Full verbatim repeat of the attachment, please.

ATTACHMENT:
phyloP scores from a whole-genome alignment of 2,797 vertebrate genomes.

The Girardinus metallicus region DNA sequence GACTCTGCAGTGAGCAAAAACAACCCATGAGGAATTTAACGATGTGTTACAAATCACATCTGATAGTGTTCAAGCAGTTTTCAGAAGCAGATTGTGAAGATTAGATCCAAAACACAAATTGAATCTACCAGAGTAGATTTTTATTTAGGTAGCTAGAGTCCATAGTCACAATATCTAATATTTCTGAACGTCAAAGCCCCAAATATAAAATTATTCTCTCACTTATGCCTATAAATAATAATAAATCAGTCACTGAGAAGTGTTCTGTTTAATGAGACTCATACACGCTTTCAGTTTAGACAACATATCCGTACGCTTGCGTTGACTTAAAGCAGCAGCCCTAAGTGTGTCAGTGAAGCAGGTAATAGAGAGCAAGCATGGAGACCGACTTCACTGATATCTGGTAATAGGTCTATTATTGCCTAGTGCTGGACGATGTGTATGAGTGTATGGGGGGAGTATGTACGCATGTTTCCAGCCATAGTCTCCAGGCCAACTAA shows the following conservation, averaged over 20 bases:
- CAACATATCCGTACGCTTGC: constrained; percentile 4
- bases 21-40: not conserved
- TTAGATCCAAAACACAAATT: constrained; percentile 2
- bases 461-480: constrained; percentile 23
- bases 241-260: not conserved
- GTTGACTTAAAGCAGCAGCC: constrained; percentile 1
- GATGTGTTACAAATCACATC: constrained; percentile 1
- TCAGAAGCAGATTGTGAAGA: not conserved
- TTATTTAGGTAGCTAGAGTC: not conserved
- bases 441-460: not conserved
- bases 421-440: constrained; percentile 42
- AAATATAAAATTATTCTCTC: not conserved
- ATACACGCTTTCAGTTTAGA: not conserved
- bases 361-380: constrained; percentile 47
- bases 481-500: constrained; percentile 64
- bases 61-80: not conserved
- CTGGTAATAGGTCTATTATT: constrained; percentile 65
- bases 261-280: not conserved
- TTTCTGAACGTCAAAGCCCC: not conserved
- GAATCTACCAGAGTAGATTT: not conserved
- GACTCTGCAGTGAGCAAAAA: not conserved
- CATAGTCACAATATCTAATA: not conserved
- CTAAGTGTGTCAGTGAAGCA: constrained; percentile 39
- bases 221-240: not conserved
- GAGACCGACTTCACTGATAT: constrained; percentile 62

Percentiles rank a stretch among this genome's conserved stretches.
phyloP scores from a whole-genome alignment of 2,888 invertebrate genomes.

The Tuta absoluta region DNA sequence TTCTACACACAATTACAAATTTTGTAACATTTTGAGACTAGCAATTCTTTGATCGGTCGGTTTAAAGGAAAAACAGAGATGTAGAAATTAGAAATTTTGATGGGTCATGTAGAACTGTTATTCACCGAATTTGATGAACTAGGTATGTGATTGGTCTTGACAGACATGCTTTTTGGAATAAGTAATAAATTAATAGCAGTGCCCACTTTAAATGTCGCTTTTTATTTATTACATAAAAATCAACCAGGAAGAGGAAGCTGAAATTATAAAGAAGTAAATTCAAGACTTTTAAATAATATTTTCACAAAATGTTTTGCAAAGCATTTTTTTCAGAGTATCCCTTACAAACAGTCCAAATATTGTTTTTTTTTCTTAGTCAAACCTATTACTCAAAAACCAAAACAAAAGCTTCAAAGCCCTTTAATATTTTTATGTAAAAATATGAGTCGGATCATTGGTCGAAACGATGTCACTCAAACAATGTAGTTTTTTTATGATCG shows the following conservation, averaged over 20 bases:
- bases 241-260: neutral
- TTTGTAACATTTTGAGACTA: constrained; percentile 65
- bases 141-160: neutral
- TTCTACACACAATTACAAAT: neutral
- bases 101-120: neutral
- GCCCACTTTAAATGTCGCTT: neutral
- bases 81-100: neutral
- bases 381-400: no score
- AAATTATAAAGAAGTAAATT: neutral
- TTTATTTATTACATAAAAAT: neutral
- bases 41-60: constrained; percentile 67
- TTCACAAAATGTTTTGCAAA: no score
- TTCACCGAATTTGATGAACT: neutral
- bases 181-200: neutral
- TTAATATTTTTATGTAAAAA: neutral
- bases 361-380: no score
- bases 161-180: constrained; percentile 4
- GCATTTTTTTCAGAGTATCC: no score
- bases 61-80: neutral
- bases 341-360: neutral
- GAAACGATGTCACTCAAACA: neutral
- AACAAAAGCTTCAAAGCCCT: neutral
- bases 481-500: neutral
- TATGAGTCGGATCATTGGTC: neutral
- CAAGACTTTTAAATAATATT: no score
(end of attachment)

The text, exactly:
phyloP scores from a whole-genome alignment of 2,797 vertebrate genomes.

The Girardinus metallicus region DNA sequence GACTCTGCAGTGAGCAAAAACAACCCATGAGGAATTTAACGATGTGTTACAAATCACATCTGATAGTGTTCAAGCAGTTTTCAGAAGCAGATTGTGAAGATTAGATCCAAAACACAAATTGAATCTACCAGAGTAGATTTTTATTTAGGTAGCTAGAGTCCATAGTCACAATATCTAATATTTCTGAACGTCAAAGCCCCAAATATAAAATTATTCTCTCACTTATGCCTATAAATAATAATAAATCAGTCACTGAGAAGTGTTCTGTTTAATGAGACTCATACACGCTTTCAGTTTAGACAACATATCCGTACGCTTGCGTTGACTTAAAGCAGCAGCCCTAAGTGTGTCAGTGAAGCAGGTAATAGAGAGCAAGCATGGAGACCGACTTCACTGATATCTGGTAATAGGTCTATTATTGCCTAGTGCTGGACGATGTGTATGAGTGTATGGGGGGAGTATGTACGCATGTTTCCAGCCATAGTCTCCAGGCCAACTAA shows the following conservation, averaged over 20 bases:
- CAACATATCCGTACGCTTGC: constrained; percentile 4
- bases 21-40: not conserved
- TTAGATCCAAAACACAAATT: constrained; percentile 2
- bases 461-480: constrained; percentile 23
- bases 241-260: not conserved
- GTTGACTTAAAGCAGCAGCC: constrained; percentile 1
- GATGTGTTACAAATCACATC: constrained; percentile 1
- TCAGAAGCAGATTGTGAAGA: not conserved
- TTATTTAGGTAGCTAGAGTC: not conserved
- bases 441-460: not conserved
- bases 421-440: constrained; percentile 42
- AAATATAAAATTATTCTCTC: not conserved
- ATACACGCTTTCAGTTTAGA: not conserved
- bases 361-380: constrained; percentile 47
- bases 481-500: constrained; percentile 64
- bases 61-80: not conserved
- CTGGTAATAGGTCTATTATT: constrained; percentile 65
- bases 261-280: not conserved
- TTTCTGAACGTCAAAGCCCC: not conserved
- GAATCTACCAGAGTAGATTT: not conserved
- GACTCTGCAGTGAGCAAAAA: not conserved
- CATAGTCACAATATCTAATA: not conserved
- CTAAGTGTGTCAGTGAAGCA: constrained; percentile 39
- bases 221-240: not conserved
- GAGACCGACTTCACTGATAT: constrained; percentile 62

Percentiles rank a stretch among this genome's conserved stretches.
phyloP scores from a whole-genome alignment of 2,888 invertebrate genomes.

The Tuta absoluta region DNA sequence TTCTACACACAATTACAAATTTTGTAACATTTTGAGACTAGCAATTCTTTGATCGGTCGGTTTAAAGGAAAAACAGAGATGTAGAAATTAGAAATTTTGATGGGTCATGTAGAACTGTTATTCACCGAATTTGATGAACTAGGTATGTGATTGGTCTTGACAGACATGCTTTTTGGAATAAGTAATAAATTAATAGCAGTGCCCACTTTAAATGTCGCTTTTTATTTATTACATAAAAATCAACCAGGAAGAGGAAGCTGAAATTATAAAGAAGTAAATTCAAGACTTTTAAATAATATTTTCACAAAATGTTTTGCAAAGCATTTTTTTCAGAGTATCCCTTACAAACAGTCCAAATATTGTTTTTTTTTCTTAGTCAAACCTATTACTCAAAAACCAAAACAAAAGCTTCAAAGCCCTTTAATATTTTTATGTAAAAATATGAGTCGGATCATTGGTCGAAACGATGTCACTCAAACAATGTAGTTTTTTTATGATCG shows the following conservation, averaged over 20 bases:
- bases 241-260: neutral
- TTTGTAACATTTTGAGACTA: constrained; percentile 65
- bases 141-160: neutral
- TTCTACACACAATTACAAAT: neutral
- bases 101-120: neutral
- GCCCACTTTAAATGTCGCTT: neutral
- bases 81-100: neutral
- bases 381-400: no score
- AAATTATAAAGAAGTAAATT: neutral
- TTTATTTATTACATAAAAAT: neutral
- bases 41-60: constrained; percentile 67
- TTCACAAAATGTTTTGCAAA: no score
- TTCACCGAATTTGATGAACT: neutral
- bases 181-200: neutral
- TTAATATTTTTATGTAAAAA: neutral
- bases 361-380: no score
- bases 161-180: constrained; percentile 4
- GCATTTTTTTCAGAGTATCC: no score
- bases 61-80: neutral
- bases 341-360: neutral
- GAAACGATGTCACTCAAACA: neutral
- AACAAAAGCTTCAAAGCCCT: neutral
- bases 481-500: neutral
- TATGAGTCGGATCATTGGTC: neutral
- CAAGACTTTTAAATAATATT: no score